Hong Kong Police Block Protests Against China’s Vice Premier
protesters are met by a police blockade in Hong
Kong. (Courtesy of NTD Television)
When China’s vice premier concluded his three-day visit to the
former British colony of Hong Kong, what marked his departure was not waving
hands and friendly goodbyes but voices of protest and anger at the communist
regime. And those voices were partly muffled byHong Kong’s police.
hosting the inauguration ceremony of the
special administrative region’s new headquarters on his last day, Li
Keqiang was faced with civil unrest that would probably have been suppressed by
police forces if he were in mainland China.
Members of various rights
organizations marched to the headquarters with protest banners to demand justice for the Tiananmen Square massacre
two decades ago, to protest against the Chinese regime’s suppression of
political dissidents and violation of religious freedom, and call for political
reform and human rights improvements.
Yet they arrived to the welcome of
a large police blockade on an overhead walkway leading to the headquarters,
preventing them from getting through. The protesters were determined to stay and
several isolated clashes with the police occurred.
those who died in the Tiananmen Square massacre. (Courtesy of NTD Television)
When three protesters from one organization, the League of Social
Democrats, held up a prop coffin in commemoration of those who died in the
Tiananmen Square massacre, a dozen policemen tried to grab the coffin, tore it
apart, and confiscated the pieces.
“They said it was for security
concerns, but they also leaked that higher authorities didn’t permit the
coffin,” said Leung Kwok-hung, a Legislative Council member. “Whether Mr. Li Keqiang is happy or not is
not of my concern. My concern is that this coffin represents the mourning for
the Tiananmen Square Massacre victims.”
The protesters pointed out that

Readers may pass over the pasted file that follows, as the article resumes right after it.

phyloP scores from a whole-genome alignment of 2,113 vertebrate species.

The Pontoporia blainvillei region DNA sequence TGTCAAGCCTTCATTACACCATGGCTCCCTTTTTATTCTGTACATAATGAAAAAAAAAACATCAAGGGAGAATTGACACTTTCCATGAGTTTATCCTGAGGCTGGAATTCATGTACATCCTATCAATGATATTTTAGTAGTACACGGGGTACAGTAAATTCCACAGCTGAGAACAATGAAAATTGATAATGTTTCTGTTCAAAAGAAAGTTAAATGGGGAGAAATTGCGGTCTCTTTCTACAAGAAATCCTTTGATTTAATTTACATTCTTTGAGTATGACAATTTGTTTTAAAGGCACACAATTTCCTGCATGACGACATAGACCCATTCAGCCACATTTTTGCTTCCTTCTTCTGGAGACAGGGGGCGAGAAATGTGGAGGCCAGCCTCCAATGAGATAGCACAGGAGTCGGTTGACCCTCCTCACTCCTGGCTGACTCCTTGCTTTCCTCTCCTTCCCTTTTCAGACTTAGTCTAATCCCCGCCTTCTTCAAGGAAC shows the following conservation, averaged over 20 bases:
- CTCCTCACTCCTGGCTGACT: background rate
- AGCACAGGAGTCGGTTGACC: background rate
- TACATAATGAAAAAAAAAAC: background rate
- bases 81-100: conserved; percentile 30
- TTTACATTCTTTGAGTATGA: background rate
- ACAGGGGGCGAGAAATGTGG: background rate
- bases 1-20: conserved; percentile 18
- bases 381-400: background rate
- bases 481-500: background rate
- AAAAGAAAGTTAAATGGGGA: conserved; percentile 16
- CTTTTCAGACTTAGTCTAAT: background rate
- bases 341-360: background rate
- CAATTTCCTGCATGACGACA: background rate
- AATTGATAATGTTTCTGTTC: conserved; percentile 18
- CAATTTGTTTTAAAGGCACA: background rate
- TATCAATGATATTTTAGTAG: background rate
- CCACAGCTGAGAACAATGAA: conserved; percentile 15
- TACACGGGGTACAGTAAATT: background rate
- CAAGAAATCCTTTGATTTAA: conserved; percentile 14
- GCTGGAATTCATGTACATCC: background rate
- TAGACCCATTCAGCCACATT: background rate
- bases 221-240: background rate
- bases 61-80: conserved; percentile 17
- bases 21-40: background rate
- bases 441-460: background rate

carrying a coffin violated no law.“The Hong Kong government censors all the civil voices that are against the
Chinese regime, such as those demanding justice for the Tiananmen Square
massacre and seeking democracy,” said Lee Chaeuk-yan, the chairman of the
Lee said that the Hong Kong authorities catered especially for Li Keqiang, to
screen out messages that he would not want to hear. A consequence of this, Lee
says, it to “pushHong Kong to become like any other Chinese city.”
Kong, which was under British rule since the First Opium War in the 19th
century, was not handed back to the communist-controlled China until 1997. Ever
since its handover the city has been deemed a Special Administrative Region, and
it enjoys relative autonomy and holds elections, unlike the rest of China.
Director of Hong Kong Human Rights Monitor, Law Yuk-Kai, said that similar incidents to the
recent fracas have happened before.
“The police are not allowed to prohibit the freedom of
expression… using security as an excuse,” he said. “I think the police need to
explain why they have acted this way.”
The Hong Kong Commissioner of
Police Tsang Wai Hung admitted to reporters afterward that the Hong Kong police
had mobilized at least 2,000 officers every day for the past three days.http://www.theepochtimes.com/n2/china-news/hong-kong-police-block-protests-against-chinas-vice-premier-60647.html